Ken May to retire from S.C. Arts Commission

33-year tenure comes to an end this June

May at S.C. Arts Awards Day in May 2018. Photo by Zan Maddox/Social Design House Ken May will retire from leading the South Carolina Arts Commission in 2019 after 33 years working to improve equity in and access to the state’s arts, culture, and traditions. May, executive director for the past nine years, carved out his niche by leading the arts commission’s efforts to provide equal access to publicly funded grants and programs. Under his leadership, the South Carolina Arts Commission (SCAC) earned bipartisan support, and it is widely considered a driver of the state’s $9.7 billion creative economy. With a new legislative session just beginning, May is to remain in place to shepherd the SCAC’s legislative agenda before stepping away at the end of June. “Early in my working life, after a few years in for-profit business, I became sure of two things: that I wanted to work in the arts, which have always been my passion, and that I wanted to be of service—to make a positive difference in people’s lives. Working at the South Carolina Arts Commission has given me an extraordinary opportunity to do both of those things, and I am deeply grateful for that,” May said.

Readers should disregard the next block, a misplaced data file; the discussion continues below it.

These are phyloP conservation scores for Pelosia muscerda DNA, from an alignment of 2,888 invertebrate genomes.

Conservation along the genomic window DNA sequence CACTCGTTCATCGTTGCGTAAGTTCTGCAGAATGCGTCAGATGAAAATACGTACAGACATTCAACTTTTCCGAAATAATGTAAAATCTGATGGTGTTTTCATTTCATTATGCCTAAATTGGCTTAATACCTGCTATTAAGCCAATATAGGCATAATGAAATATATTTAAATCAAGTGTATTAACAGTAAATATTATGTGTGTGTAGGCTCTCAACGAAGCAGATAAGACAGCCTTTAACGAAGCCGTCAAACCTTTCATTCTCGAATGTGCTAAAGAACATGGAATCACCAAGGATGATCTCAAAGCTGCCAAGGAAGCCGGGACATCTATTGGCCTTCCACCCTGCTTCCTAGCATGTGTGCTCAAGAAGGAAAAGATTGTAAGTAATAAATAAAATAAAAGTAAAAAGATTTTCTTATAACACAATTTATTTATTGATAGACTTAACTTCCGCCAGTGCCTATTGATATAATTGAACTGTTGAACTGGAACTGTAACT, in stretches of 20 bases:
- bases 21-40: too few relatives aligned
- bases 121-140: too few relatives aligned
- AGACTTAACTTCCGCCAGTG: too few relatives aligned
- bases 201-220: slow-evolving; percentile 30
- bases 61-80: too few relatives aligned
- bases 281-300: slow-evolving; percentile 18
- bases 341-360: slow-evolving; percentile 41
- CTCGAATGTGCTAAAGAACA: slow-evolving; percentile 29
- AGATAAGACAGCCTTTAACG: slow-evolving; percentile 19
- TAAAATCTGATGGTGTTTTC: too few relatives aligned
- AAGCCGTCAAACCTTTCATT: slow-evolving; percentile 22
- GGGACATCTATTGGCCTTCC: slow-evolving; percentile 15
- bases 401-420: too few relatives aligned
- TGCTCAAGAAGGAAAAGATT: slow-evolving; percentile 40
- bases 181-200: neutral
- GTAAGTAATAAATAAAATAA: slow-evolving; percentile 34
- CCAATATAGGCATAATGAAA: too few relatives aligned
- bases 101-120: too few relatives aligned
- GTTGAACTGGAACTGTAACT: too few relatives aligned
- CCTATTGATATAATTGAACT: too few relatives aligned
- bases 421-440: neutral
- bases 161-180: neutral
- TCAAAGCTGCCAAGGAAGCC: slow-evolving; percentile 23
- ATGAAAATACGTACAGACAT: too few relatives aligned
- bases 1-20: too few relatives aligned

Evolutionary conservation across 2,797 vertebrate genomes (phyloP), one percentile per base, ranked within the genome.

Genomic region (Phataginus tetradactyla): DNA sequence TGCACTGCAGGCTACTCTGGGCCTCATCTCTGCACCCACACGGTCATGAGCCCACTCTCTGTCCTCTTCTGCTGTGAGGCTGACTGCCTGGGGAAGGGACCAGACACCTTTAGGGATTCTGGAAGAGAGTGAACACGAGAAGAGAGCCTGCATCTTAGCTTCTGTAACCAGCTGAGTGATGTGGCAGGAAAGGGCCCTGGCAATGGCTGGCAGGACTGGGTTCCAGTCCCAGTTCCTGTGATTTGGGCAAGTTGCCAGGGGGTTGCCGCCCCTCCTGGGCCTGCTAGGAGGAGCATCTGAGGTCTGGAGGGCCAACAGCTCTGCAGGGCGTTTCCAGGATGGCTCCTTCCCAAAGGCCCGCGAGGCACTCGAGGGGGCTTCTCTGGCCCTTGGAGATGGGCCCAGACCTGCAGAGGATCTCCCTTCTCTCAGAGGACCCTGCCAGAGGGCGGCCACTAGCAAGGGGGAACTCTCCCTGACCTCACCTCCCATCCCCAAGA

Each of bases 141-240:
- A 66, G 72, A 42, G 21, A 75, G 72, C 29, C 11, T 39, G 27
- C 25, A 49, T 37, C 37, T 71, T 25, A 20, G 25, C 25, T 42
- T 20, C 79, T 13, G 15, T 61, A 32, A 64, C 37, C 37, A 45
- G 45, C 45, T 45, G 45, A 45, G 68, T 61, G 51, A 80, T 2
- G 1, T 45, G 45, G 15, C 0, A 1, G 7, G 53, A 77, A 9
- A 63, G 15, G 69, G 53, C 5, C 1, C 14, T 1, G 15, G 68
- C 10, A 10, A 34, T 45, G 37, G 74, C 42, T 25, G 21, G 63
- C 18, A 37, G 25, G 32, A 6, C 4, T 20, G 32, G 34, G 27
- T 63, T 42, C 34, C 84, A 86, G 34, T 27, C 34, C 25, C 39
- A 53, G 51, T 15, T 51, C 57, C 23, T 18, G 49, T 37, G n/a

When May became director of the Commission in 2010, the agency faced significant challenges from a severe economic downturn and a hostile political climate. Under his leadership, the agency rallied its supporters, weathered the political storm, and emerged leaner and better-funded to meet its mandate of service to all South Carolinians. In the most recent fiscal year, the SCAC distributed more than $4 million in grants to 44 of 46 counties. Through staff assistance, partnerships, programs, and grants, the agency served all 46 counties in the areas of community arts development, artist career development, and arts education initiatives. “Ken has served our state admirably during a distinguished career, and he cares deeply and works tirelessly to advance the arts in South Carolina,” SCAC Board of Directors Chairman Henry Horowitz of Greenville said. “This is a loss for the statewide arts community, but it has advanced to lofty places and serves more citizens and visitors because of Ken’s hard, diligent work. He’s leaving the agency in a great position with a terrific reputation on state and national levels.”